When I was 15 years old my parents were able to save enough money to take our family to Hawaii. That same year, I got in major trouble and missed out on that trip. But, two years later I had redeemed myself with my parents and for my graduation from high school, they took our family to Hawaii again.
We had a fantastic time. We went to three islands, the Big Island of Hawaii, Maui, and Kauai. On each one we had a great time, but by far the Big Island was the best. Not because it had the best beach accesses, but because of the stories that came from it. While we were there two things happened. First, we got to ride horses at one of the oldest ranches in the US, where I have an amazing picture of me sitting on my horse as it relieved itself. And second, on the island of Hawaii, there is an active volcano. While we were there, they were still allowing tourists to walk near the lava flow. And being dumb tourists, we went off the beaten path to within feet of the flow as it waterfalled into a hole. It was an amazing experience having the heat from the flow surrounding you, and just when it seemed way to hot, it started to rain. My mom has a picture on her fridge of her and my sister with the flow behind them.
But here’s the thing, why was it so easy for me to tell you about this amazing moment in my life, but it is so hard to talk about a God who came to earth, and died for me? For us, sharing memories of vacations, or good times gone by, and times that brought us great joy are easy, because there’s no sense of dread in sharing those memories. We can share those things, because they don’t seem to need a response from a person. I mean, how many of you felt like you had to make a life altering decision because of that story? When we share our memories, they don’t seem to bring with them judgement. How many of you felt like I was trying judge you for not experiencing what I had?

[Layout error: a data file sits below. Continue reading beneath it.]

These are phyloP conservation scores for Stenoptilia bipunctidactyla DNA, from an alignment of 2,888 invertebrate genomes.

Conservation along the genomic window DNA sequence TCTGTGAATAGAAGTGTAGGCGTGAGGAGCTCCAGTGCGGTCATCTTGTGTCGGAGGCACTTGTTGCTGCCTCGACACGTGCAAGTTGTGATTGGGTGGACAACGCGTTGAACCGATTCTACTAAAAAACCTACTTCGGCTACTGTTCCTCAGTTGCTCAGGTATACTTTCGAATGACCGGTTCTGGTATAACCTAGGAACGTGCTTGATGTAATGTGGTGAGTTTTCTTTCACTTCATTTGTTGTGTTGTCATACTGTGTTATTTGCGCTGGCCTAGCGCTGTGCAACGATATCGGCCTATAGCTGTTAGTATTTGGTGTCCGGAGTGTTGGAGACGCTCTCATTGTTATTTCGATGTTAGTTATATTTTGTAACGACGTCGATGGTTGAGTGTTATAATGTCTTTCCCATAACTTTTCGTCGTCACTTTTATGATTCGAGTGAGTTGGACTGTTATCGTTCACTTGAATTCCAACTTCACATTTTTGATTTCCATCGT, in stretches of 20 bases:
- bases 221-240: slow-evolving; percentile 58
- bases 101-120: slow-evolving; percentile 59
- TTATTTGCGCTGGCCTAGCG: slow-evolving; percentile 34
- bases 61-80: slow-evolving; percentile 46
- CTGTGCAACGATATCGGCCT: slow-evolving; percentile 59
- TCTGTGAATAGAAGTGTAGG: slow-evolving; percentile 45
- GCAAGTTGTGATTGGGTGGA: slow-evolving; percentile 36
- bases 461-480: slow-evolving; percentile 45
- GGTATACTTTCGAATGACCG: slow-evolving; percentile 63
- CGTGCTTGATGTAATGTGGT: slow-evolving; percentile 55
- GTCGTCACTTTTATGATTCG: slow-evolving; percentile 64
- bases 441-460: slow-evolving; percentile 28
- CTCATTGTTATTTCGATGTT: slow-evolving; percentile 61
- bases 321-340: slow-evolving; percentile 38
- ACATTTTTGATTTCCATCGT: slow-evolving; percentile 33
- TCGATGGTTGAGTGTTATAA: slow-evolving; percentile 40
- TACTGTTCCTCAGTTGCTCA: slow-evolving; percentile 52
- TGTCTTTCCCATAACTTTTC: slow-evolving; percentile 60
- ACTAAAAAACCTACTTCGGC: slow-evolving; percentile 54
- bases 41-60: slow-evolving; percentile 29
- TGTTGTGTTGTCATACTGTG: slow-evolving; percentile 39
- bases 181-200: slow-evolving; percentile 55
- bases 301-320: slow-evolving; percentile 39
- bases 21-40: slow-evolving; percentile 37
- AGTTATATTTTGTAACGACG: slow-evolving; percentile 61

When God is brought up, life altering decisions seem to be the end goal; judgment seems to like it’s being passed. And it’s because of that, it can be hard and a little discouraging to share anything about God. Because we don’t want to be people who are trying to make others do something, or make people think we’re better than they are.
These past several weeks we have been talking about the last aspect of the vision that God has given us here at the Alliance Church. This last aspect is life. To point people back to the life that God has for them. But the very notion of even bringing up God can make us stop dead in our tracts
Now, we’ve talked about how this life that God has for people is his life. That it is rooted in the very person of God. God desires that life happens, fights for life to happen, because he is the source of which all life comes from.
We talked about how Jesus, being God himself, came to earth to live God’s life out in front of humanity. Jesus taught what God’s life looked like. Then Jesus showed us how that teaching worked out in real examples, and told us to do the same as he did. Jesus showed us that God’s life is meant to be lived with God’s people. So we may grow and teach each other. And that God’s life is meant to be lived every step in him, with him, and through him.
And then last week we talked about how we can put each of these aspects of God’s life into action. So that we are not simply saying we want the life God has for us, we are actually living it.
Today we’re going to finish off this Life series by answering this question, how do we point people back to God’s life? These first three weeks were all about understanding God’s life, and making sure that we are living it out ourselves. Because you can’t point someone back to something that you yourself haven’t experienced.
So today, I want us to look at the pages of Scripture and see three ways we can point people back to the life of God as if we are pointing them back to a good memory. And I want us to be able to do this without seeming like we’re asking them to make a decision on our time table, and without it seeming like we’re personally judging them.
Now a quick disclaimer, I’m not one of those that think people shouldn’t feel convicted, or that they shouldn’t make a decision. But I want us to realize, that neither of those are our jobs. See in the Gospel of John, chapter 16, verse 8, Jesus says, “8 When he comes, he will prove the world to be in the wrong about sin and righteousness and judgment:”
So it is the Spirit’s job to convict people of sin, not ours.
And as Jesus says in the Gospel of Mark chapter 4, starting in verse 26, "26 He also said, ‘This is what the kingdom of God is like. A man scatters seed on the ground. 27 Night and day, whether he sleeps or gets up, the seed sprouts and grows, though he does not know how.’”